by Cassandra Vieten, PhD
May 22, 2012
Pregnancy, childbirth, early parenting can be a roller coaster – ups, downs, highs, lows, scary parts, exhilarating parts, relief, tension and fun. It really is an intensified microcosm of the life journey. Mindfulness teacher and physician Jon Kabat Zinn quotes Zorba the Greek – calling life “the full catastrophe!” Perhaps no time is this more true than during the birthing year and the year or so afterward.
Mindful motherhood is a way of riding this roller coaster with your eyes open, your mind clear, your body relaxed, and your spirit and heart involved – rather than clutching on for dear life, clenching shut, and not really enjoying the ride at all. In some ways, it’s about riding it for all it’s worth.
Mindfulness practice helps us deal with stressful moments by keeping us breathing, awake, aware, and able to meet each moment as it arises with an understanding, first of all, that all moments are temporary. Everything arises and passes away, and something new comes to take its place. Just seeing that, letting go, and riding the wave, say of your baby crying in the middle of the night, or difficulties with your partner, or difficulty with breastfeeding – or any of the whole host of things that can happen – can really help.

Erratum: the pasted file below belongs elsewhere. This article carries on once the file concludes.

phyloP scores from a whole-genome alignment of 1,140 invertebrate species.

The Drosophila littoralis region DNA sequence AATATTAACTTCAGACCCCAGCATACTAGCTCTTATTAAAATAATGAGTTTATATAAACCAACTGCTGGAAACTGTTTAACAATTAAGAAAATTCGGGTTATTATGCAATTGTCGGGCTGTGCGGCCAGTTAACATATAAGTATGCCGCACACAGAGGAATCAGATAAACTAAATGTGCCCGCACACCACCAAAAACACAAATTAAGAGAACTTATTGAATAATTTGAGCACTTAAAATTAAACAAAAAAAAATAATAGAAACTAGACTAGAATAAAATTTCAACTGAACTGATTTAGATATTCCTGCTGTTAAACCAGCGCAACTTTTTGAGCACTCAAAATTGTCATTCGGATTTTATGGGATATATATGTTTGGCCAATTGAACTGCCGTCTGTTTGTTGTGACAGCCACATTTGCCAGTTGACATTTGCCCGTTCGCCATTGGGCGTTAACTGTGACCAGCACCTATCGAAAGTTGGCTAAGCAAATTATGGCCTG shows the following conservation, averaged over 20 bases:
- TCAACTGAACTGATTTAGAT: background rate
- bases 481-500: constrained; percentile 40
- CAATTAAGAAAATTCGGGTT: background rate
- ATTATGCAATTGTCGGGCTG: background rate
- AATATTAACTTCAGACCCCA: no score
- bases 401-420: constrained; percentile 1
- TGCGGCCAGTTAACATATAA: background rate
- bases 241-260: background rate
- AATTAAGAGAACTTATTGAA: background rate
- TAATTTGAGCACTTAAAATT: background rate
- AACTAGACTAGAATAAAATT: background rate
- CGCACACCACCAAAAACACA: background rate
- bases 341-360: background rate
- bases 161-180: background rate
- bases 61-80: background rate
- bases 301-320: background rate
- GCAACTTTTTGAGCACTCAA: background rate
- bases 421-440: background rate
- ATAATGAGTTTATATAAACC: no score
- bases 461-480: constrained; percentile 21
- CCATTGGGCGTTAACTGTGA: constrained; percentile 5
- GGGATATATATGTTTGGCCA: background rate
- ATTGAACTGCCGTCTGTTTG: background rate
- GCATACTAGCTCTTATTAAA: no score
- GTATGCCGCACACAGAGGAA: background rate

Spiritual wisdom, and now scientific research, shows that paradoxically, attempts to avoid or suppress your experiences – even when they are upsetting, like anxiety or anger – prolong them. Instead, meeting your own anxiousness or anger, say during a toddler temper tantrum in a supermarket, accepting that “this is what is happening right now – my baby is throwing a fit and I am getting anxious and angry” and breathing right into that for a few moments, centering your awareness in the present moment and in your body, amazingly helps you respond in ways that are adaptive for you and your family.
On that note, centering your awareness in the present moment may be one of the ways that mindfulness is most helpful in pregnancy, childbirth, and early parenting. As I said in my book, Mindful Motherhood, “Being present forms the foundation for mindful motherhood. It’s the key to being a mindful mom. If being nonjudgmental, accepting, curious, and compassionate, and observing your experience and letting it be as it is without struggling against it are some of the rooms that make up the house of mindful motherhood, being in the present moment is the foundation of the house.”